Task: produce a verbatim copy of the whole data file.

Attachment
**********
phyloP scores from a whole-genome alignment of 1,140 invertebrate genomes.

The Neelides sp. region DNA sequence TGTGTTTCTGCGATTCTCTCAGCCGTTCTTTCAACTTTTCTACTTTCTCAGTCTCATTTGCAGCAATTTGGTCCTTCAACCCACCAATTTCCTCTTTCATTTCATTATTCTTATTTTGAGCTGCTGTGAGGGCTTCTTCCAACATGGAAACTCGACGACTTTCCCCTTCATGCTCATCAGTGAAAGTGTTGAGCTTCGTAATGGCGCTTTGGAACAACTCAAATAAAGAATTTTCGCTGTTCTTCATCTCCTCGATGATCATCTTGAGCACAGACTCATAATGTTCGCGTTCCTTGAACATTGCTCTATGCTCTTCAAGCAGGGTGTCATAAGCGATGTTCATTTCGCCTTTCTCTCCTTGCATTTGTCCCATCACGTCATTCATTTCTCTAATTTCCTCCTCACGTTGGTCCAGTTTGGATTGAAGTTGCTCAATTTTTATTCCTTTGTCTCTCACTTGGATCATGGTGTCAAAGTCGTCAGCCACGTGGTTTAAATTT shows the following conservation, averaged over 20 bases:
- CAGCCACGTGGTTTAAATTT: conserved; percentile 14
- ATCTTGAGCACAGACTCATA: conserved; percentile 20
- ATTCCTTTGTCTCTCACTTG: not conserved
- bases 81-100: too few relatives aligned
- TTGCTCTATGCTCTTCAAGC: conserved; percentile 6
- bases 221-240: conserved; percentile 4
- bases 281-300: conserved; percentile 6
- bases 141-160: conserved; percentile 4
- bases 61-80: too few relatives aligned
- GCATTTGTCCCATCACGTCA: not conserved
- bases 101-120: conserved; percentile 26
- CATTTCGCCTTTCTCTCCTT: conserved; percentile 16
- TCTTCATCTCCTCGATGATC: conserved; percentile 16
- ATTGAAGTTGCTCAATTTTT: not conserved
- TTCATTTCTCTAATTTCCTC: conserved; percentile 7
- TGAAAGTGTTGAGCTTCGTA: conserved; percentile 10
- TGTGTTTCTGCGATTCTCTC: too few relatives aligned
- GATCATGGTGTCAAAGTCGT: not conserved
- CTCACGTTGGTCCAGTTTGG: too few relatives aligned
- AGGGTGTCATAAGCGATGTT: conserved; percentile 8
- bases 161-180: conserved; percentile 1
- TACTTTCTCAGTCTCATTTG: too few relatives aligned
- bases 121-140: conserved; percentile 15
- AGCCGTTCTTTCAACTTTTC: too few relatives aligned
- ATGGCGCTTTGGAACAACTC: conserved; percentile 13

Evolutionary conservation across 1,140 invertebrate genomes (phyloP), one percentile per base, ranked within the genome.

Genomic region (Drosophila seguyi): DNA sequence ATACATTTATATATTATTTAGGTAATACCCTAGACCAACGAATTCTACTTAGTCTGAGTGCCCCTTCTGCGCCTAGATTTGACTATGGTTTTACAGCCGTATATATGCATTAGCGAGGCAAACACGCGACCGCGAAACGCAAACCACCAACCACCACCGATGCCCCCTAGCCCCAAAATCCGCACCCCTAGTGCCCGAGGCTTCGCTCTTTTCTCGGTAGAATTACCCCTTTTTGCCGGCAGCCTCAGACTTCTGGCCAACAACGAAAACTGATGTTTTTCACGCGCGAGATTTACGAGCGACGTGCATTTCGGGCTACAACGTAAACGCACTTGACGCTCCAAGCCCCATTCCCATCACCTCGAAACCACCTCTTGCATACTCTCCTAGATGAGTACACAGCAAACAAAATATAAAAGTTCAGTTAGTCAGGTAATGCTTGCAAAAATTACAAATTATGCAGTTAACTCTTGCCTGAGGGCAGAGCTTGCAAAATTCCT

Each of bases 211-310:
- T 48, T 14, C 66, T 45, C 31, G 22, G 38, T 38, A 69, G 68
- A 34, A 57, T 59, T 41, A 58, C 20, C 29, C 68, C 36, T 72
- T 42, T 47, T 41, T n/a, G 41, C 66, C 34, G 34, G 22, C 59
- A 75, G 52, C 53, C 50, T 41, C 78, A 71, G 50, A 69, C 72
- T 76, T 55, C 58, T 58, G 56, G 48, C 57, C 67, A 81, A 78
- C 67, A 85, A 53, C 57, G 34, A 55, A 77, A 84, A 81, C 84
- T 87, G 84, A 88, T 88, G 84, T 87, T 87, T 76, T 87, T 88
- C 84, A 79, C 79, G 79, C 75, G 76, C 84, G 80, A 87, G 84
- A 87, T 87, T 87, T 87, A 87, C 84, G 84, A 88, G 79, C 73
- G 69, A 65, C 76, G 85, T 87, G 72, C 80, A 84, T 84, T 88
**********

phyloP scores from a whole-genome alignment of 1,140 invertebrate genomes.

The Neelides sp. region DNA sequence TGTGTTTCTGCGATTCTCTCAGCCGTTCTTTCAACTTTTCTACTTTCTCAGTCTCATTTGCAGCAATTTGGTCCTTCAACCCACCAATTTCCTCTTTCATTTCATTATTCTTATTTTGAGCTGCTGTGAGGGCTTCTTCCAACATGGAAACTCGACGACTTTCCCCTTCATGCTCATCAGTGAAAGTGTTGAGCTTCGTAATGGCGCTTTGGAACAACTCAAATAAAGAATTTTCGCTGTTCTTCATCTCCTCGATGATCATCTTGAGCACAGACTCATAATGTTCGCGTTCCTTGAACATTGCTCTATGCTCTTCAAGCAGGGTGTCATAAGCGATGTTCATTTCGCCTTTCTCTCCTTGCATTTGTCCCATCACGTCATTCATTTCTCTAATTTCCTCCTCACGTTGGTCCAGTTTGGATTGAAGTTGCTCAATTTTTATTCCTTTGTCTCTCACTTGGATCATGGTGTCAAAGTCGTCAGCCACGTGGTTTAAATTT shows the following conservation, averaged over 20 bases:
- CAGCCACGTGGTTTAAATTT: conserved; percentile 14
- ATCTTGAGCACAGACTCATA: conserved; percentile 20
- ATTCCTTTGTCTCTCACTTG: not conserved
- bases 81-100: too few relatives aligned
- TTGCTCTATGCTCTTCAAGC: conserved; percentile 6
- bases 221-240: conserved; percentile 4
- bases 281-300: conserved; percentile 6
- bases 141-160: conserved; percentile 4
- bases 61-80: too few relatives aligned
- GCATTTGTCCCATCACGTCA: not conserved
- bases 101-120: conserved; percentile 26
- CATTTCGCCTTTCTCTCCTT: conserved; percentile 16
- TCTTCATCTCCTCGATGATC: conserved; percentile 16
- ATTGAAGTTGCTCAATTTTT: not conserved
- TTCATTTCTCTAATTTCCTC: conserved; percentile 7
- TGAAAGTGTTGAGCTTCGTA: conserved; percentile 10
- TGTGTTTCTGCGATTCTCTC: too few relatives aligned
- GATCATGGTGTCAAAGTCGT: not conserved
- CTCACGTTGGTCCAGTTTGG: too few relatives aligned
- AGGGTGTCATAAGCGATGTT: conserved; percentile 8
- bases 161-180: conserved; percentile 1
- TACTTTCTCAGTCTCATTTG: too few relatives aligned
- bases 121-140: conserved; percentile 15
- AGCCGTTCTTTCAACTTTTC: too few relatives aligned
- ATGGCGCTTTGGAACAACTC: conserved; percentile 13

Evolutionary conservation across 1,140 invertebrate genomes (phyloP), one percentile per base, ranked within the genome.

Genomic region (Drosophila seguyi): DNA sequence ATACATTTATATATTATTTAGGTAATACCCTAGACCAACGAATTCTACTTAGTCTGAGTGCCCCTTCTGCGCCTAGATTTGACTATGGTTTTACAGCCGTATATATGCATTAGCGAGGCAAACACGCGACCGCGAAACGCAAACCACCAACCACCACCGATGCCCCCTAGCCCCAAAATCCGCACCCCTAGTGCCCGAGGCTTCGCTCTTTTCTCGGTAGAATTACCCCTTTTTGCCGGCAGCCTCAGACTTCTGGCCAACAACGAAAACTGATGTTTTTCACGCGCGAGATTTACGAGCGACGTGCATTTCGGGCTACAACGTAAACGCACTTGACGCTCCAAGCCCCATTCCCATCACCTCGAAACCACCTCTTGCATACTCTCCTAGATGAGTACACAGCAAACAAAATATAAAAGTTCAGTTAGTCAGGTAATGCTTGCAAAAATTACAAATTATGCAGTTAACTCTTGCCTGAGGGCAGAGCTTGCAAAATTCCT

Each of bases 211-310:
- T 48, T 14, C 66, T 45, C 31, G 22, G 38, T 38, A 69, G 68
- A 34, A 57, T 59, T 41, A 58, C 20, C 29, C 68, C 36, T 72
- T 42, T 47, T 41, T n/a, G 41, C 66, C 34, G 34, G 22, C 59
- A 75, G 52, C 53, C 50, T 41, C 78, A 71, G 50, A 69, C 72
- T 76, T 55, C 58, T 58, G 56, G 48, C 57, C 67, A 81, A 78
- C 67, A 85, A 53, C 57, G 34, A 55, A 77, A 84, A 81, C 84
- T 87, G 84, A 88, T 88, G 84, T 87, T 87, T 76, T 87, T 88
- C 84, A 79, C 79, G 79, C 75, G 76, C 84, G 80, A 87, G 84
- A 87, T 87, T 87, T 87, A 87, C 84, G 84, A 88, G 79, C 73
- G 69, A 65, C 76, G 85, T 87, G 72, C 80, A 84, T 84, T 88